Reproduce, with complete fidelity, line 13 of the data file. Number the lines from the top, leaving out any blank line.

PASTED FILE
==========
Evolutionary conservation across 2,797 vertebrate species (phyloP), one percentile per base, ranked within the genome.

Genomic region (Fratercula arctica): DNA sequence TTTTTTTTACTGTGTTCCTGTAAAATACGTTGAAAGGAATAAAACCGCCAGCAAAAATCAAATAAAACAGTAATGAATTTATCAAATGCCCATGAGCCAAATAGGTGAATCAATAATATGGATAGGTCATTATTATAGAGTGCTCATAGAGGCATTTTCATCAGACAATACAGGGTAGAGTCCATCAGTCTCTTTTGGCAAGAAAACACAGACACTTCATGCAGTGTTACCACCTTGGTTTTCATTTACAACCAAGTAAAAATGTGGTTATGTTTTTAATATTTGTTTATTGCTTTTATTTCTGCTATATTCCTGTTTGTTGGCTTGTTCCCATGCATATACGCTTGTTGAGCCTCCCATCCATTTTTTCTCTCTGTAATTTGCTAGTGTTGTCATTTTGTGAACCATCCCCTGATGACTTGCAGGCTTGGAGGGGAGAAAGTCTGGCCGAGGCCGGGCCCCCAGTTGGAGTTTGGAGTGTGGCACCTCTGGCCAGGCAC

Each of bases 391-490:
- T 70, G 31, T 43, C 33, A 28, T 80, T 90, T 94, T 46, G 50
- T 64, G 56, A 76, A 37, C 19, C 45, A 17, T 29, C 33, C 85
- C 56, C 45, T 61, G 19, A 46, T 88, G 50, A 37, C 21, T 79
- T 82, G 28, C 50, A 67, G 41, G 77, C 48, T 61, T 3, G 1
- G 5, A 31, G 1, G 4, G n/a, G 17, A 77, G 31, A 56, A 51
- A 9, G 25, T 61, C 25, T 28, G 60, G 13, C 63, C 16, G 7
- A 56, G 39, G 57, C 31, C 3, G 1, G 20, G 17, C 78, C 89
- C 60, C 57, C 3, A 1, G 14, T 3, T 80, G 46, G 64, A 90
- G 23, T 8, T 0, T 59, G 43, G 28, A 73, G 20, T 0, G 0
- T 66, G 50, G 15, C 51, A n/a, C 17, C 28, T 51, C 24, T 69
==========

- T 66, G 50, G 15, C 51, A n/a, C 17, C 28, T 51, C 24, T 69